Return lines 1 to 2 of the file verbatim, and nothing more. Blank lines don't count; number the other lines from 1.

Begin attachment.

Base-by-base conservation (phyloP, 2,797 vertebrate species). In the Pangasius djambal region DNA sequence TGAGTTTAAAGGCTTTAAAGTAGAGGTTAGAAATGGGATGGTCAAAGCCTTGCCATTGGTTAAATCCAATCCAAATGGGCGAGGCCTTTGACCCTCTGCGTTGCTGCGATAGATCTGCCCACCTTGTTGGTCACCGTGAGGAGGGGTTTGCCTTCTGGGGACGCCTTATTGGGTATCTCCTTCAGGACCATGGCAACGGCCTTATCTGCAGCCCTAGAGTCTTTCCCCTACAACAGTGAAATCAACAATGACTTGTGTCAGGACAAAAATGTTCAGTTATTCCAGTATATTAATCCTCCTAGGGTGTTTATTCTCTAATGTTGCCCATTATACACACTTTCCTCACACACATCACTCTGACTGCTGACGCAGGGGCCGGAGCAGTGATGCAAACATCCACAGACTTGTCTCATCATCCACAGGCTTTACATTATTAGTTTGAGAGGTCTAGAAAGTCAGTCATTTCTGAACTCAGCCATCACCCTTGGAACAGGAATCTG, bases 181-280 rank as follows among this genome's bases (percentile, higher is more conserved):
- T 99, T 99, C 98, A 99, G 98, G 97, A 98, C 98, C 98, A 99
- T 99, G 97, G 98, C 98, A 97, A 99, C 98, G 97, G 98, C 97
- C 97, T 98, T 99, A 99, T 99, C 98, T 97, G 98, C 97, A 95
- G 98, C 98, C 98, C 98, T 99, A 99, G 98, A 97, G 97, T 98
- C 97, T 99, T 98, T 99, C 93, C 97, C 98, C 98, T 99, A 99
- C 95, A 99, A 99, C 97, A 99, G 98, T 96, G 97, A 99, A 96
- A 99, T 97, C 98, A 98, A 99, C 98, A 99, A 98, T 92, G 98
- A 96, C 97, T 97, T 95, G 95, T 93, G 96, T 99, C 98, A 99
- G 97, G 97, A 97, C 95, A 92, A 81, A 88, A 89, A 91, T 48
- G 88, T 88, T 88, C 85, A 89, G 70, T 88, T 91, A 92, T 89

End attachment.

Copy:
Base-by-base conservation (phyloP, 2,797 vertebrate species). In the Pangasius djambal region DNA sequence TGAGTTTAAAGGCTTTAAAGTAGAGGTTAGAAATGGGATGGTCAAAGCCTTGCCATTGGTTAAATCCAATCCAAATGGGCGAGGCCTTTGACCCTCTGCGTTGCTGCGATAGATCTGCCCACCTTGTTGGTCACCGTGAGGAGGGGTTTGCCTTCTGGGGACGCCTTATTGGGTATCTCCTTCAGGACCATGGCAACGGCCTTATCTGCAGCCCTAGAGTCTTTCCCCTACAACAGTGAAATCAACAATGACTTGTGTCAGGACAAAAATGTTCAGTTATTCCAGTATATTAATCCTCCTAGGGTGTTTATTCTCTAATGTTGCCCATTATACACACTTTCCTCACACACATCACTCTGACTGCTGACGCAGGGGCCGGAGCAGTGATGCAAACATCCACAGACTTGTCTCATCATCCACAGGCTTTACATTATTAGTTTGAGAGGTCTAGAAAGTCAGTCATTTCTGAACTCAGCCATCACCCTTGGAACAGGAATCTG, bases 181-280 rank as follows among this genome's bases (percentile, higher is more conserved):
- T 99, T 99, C 98, A 99, G 98, G 97, A 98, C 98, C 98, A 99